Voltages, Frequencies & Power Consumption
Voltages & Frequencies
We already know that AMD's Radeon RX Vega 64 derives significant benefits from AVFS due to the telemetry’s efforts to keep things as balanced as possible. For instance, the graph below shows that the curves for two runs at the maximum power limit are almost exactly on top of each other. This is by design. However, the other three curves are a lot more interesting.
This is why we collected them in a second comparison graph of their own. Radeon RX Vega 64 and AVFS can make all the adjustments they want in Balanced mode.
Also, check out the two curves representing a manual 1.0V voltage setting. This is where things get weird. At its maximum power limit, RX Vega 64 does average 1V. However, at the default power limit, it overvolts significantly more than when it’s set to automatically control its voltages, and doesn’t manage to decrease them with changing load states as intricately as before. Consequently, not only does the effective voltage across our run end up well above the manually-set 1.0V, but also well above the Balanced mode’s effective voltage!
This behavior has a negative effect on the GPU’s frequency. It’s clear to see that our manual voltage setting without an increased power limit ends up being counterproductive; this combination effectively cancels the telemetry’s efforts. On the other hand, the same manual voltage setting, when combined with a maxed-out power limit, results in stable and usable clock rates. They're only slightly lower than those produced by the automatic setting, while consuming significantly less power.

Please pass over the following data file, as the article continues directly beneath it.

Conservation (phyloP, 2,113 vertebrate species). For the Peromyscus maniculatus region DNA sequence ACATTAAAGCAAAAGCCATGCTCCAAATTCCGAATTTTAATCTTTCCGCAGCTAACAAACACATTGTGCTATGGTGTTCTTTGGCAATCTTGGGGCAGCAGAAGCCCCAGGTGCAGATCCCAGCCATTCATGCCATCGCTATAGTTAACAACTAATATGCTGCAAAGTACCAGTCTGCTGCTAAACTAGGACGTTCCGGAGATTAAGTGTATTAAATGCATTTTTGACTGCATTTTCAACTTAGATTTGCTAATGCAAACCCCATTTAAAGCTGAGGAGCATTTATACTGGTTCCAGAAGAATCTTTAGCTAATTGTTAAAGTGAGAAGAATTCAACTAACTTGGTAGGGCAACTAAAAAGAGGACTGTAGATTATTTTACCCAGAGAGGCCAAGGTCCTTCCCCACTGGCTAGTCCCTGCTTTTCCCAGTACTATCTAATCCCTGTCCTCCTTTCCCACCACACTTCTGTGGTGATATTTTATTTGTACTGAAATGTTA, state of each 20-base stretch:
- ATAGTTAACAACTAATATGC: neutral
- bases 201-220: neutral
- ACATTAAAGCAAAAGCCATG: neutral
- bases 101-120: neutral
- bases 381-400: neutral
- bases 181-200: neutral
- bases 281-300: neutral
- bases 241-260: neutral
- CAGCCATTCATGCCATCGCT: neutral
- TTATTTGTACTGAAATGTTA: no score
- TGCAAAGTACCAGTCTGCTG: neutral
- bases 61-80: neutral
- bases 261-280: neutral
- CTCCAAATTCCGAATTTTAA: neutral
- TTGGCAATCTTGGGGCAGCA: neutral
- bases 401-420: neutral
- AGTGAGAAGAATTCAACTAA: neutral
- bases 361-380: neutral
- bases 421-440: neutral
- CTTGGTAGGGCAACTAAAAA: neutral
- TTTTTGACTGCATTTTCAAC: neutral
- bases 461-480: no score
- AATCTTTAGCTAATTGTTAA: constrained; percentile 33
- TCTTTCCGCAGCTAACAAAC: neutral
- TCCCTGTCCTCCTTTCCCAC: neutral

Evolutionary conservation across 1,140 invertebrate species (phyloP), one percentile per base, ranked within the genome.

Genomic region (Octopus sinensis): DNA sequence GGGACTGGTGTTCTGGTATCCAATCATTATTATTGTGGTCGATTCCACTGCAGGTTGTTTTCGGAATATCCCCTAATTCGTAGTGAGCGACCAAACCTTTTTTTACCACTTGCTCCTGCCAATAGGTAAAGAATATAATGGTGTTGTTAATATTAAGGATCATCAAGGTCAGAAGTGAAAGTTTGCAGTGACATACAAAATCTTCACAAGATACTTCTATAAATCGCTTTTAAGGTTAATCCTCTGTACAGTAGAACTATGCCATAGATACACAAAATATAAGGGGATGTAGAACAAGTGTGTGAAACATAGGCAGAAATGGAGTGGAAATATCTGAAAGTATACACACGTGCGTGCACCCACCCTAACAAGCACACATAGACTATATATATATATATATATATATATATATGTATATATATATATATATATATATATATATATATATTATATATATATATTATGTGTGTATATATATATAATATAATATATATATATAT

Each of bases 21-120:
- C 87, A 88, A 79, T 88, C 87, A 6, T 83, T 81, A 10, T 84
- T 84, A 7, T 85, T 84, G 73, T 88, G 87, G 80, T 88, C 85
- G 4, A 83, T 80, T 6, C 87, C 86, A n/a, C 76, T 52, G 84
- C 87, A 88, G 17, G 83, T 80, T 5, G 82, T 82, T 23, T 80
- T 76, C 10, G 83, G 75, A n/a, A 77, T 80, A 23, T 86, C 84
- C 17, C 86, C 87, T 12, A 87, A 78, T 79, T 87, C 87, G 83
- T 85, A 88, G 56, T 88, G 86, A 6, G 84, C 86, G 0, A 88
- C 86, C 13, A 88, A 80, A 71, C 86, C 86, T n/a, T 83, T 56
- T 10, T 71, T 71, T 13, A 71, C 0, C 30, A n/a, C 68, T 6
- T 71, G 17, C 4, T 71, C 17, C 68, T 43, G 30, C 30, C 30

Our test’s first conclusion is that manually undervolting Radeon RX Vega 64 without significantly raising its power limit is pointless once temperature is eliminated as an interfering factor. Manually lowering the power limit is the way to go instead. This can be accomplished through Power Save mode, for instance. Anything else is little more than urban legend.
With this information in mind, we can turn our attention to power consumption. The first result to jump out is that AMD finally managed to minimize its idle power consumption. The 11W we observe is on par with Nvidia’s GeForce GTX 1080 Founders Edition. Already, AMD's card is in a much better place than when it launched.
Our bar graph confirms that manual undervolting using AMD's default power limit is pointless. It saves us less than 2W, but also results in a significantly lower frequency.
Undervolting with a maxed-out power limit yields the biggest positive surprise. The results tell us that undervolting, if you can even call it that, only makes sense close to the power limit's upper threshold. AMD’s reasons for the generous voltage increase probably come down to binning, which is to say that this trick should increase its yield rates.
Addendum: Power Consumption Curves
All five power consumption curves appear in order of ascending magnitude.
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